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Rolex first debuted the Milgauss in 1954, the same year as the Submariner. As with the Submariner, Rolex intended the Milgauss to be a tool watch for those in a specific profession. Its name indicates the purpose those who designed it intended it to serve: the French mille (1000), and gauss, a unit for measuring a magnetic field. In this case, the Milgauss was meant for scientists--particularly those who work in conditions with high magnetism, such as engineers, radiologists, and researchers in labs like CERN in Geneva. A horological achievement for Rolex, the Milgauss marked the first time the brand produced an anti-magnetic watch.
The necessity of developing an anti-magnetic movement became apparent in the 19th Century. Vacheron Constantin experimented with anti-magnetism in 1843, although the brand didn't succeed in developing an anti-magnetic pocket watch until 1915. However, perhaps the most influential discovery in the development of an anti-magnetic movement occurred in 1896, when Charles Guillaume discovered Invar, a nickel-based, antimagnetic alloy. Guillaume followed up the discovery of Invar with the discovery of Elinvar, for which he would gain a Nobel Prize in 1920. Since Elinvar (in turn a contraction for the French elasticité invariable or "elastically invarible") resisted the changes in temperature that would cause hairsprings made of steel to lose elasticity, thereby decreasing accuracy, Elinvar proved invaluable to the watch industry.
IWC started to produce anti-magnetic pocket watch movements in 1888. With the introduction of the Mark XI, with its revolutionary iron-cased movement, the brand seemed to be on the forefront of this technology. IWC re-appropriated the iron casing of the Mark XI's movement--the Caliber 89--and designed a completely new caliber for the Ingeniuer, released in 1955.
But with the Milgauss, Rolex beat IWC to the punch. At first glance there's not much to distinguish the first Milgauss (Reference 6541 of 1954) from its fraternal twin, the Submariner: it shared a bezel with the Submariner, as well a modified Caliber 1065 movement. The 1065M of the Milgauss contained anti-magnetic components and, like the IWC Caliber 89, had an iron casing. The Milgauss underwent several design changes throughout the course of its first few years--a new bezel and seconds hand shaped like a lightning bolt--but continued to resemble its more famous brethren. Even the model with which Rolex succeeded the Reference 654, the Reference 1019, resembled the Explorer Reference 1016.
The Milgauss, with its rather unglamorous application, never enjoyed as much attention as Rolex's other purpose-driven watches: the Submariner, the Explorer, or the GMT. Thus, Rolex shelved the Milgauss in 1986, never to be seen again. Or so it seemed, certainly in the minds of vintage collectors, who continue to seek out early examples of the model, often at astronomical sums.
It was therefore a welcome surprise that Rolex would choose to reintroduce the Milgauss in 2007. Here, for a brand for which a different dial color is considered revolutionary by collectors, was something new--proving the truth of the old adage, "everything old is new again." Unlike the first Milgauss, the new Milgauss (Reference 116400) could be easily distinguished in a line-up. It was available with a white or black dial and a clear crystal, or--something in fact revolutionary for Rolex in particular and horology in general--a black or blue dial with a green crystal, all with the distinctive lightning bolt seconds hand. The latter, the Reference 116400GV (GV for glace verte) is what delighted collectors the most, because the brand had never before used a green crystal on any of their watches.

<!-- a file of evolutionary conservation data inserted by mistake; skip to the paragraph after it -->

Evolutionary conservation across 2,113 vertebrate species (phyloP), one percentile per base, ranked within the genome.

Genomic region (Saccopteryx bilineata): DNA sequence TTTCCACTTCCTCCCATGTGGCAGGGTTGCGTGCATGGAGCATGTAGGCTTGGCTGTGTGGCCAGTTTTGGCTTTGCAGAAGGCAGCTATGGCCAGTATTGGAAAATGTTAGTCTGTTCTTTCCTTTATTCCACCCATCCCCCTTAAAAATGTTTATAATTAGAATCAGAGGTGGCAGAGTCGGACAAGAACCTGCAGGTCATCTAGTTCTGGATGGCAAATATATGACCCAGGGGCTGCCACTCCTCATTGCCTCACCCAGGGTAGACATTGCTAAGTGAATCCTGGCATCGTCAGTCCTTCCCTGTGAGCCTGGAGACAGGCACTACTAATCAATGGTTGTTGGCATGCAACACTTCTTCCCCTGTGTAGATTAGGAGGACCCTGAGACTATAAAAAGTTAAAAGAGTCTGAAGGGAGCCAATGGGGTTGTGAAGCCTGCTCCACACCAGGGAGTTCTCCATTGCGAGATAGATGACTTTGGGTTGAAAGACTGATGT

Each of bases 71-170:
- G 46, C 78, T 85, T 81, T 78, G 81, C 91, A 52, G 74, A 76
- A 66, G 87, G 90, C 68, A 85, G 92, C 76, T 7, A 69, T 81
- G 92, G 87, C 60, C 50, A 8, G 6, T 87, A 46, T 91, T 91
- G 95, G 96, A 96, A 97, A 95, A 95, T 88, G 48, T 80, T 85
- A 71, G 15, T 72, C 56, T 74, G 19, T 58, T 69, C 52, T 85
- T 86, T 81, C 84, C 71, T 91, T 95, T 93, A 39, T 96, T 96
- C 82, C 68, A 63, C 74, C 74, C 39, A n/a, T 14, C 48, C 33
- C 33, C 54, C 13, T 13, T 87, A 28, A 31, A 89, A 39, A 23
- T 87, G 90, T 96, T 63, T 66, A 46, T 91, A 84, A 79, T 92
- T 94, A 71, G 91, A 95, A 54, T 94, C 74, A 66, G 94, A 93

The watch we offer here, with the blue dial, was dubbed the "Z Blue" by collectors. While it retains some design elements of its compatriots (most notably the omni-present Oyster bracelet with polished center links), there's simply no other Rolex with a blue dial and a green crystal. Opinions on the Z Blue were polarized at first (no pun intended), and word was that the model would be a limited edition; however, the Z Blue endures; Rolex's quirkiest watch.
Stainless steel Oyster case is approximately 40mm (excluding crown). Rolex Reference 116400GV. Rolex Caliber 3131 Self-Winding Movement. Circa 2014.
Overall Condition: Stainless steel Oyster case is in excellent condition, with minimal signs of use in keeping with handling, particularly on the sides of the case and the bezel. Dial is in likewise excellent condition with no signs of discoloration or water damage. Rolex crown; Rolex case back is in excellent condition.
Includes original 20mm Oyster bracelet with polished center links. Bracelet is in very good condition over all with some signs of use and wear, including some "desk-diving" scuffs on the clasp.
Also includes two 20mm nylon straps from Crown & Buckle
Includes box, papers, and hangtag.
Analog/Shift stands behind the authenticity of our products in perpetuity.
We back each Analog/Shift vintage timepiece with a one-year mechanical warranty from the date of purchase.
All of our watches include complementary insured shipping within the 50 states. We are happy to hand deliver your purchase in Manhattan or you may pick it up at our showroom.
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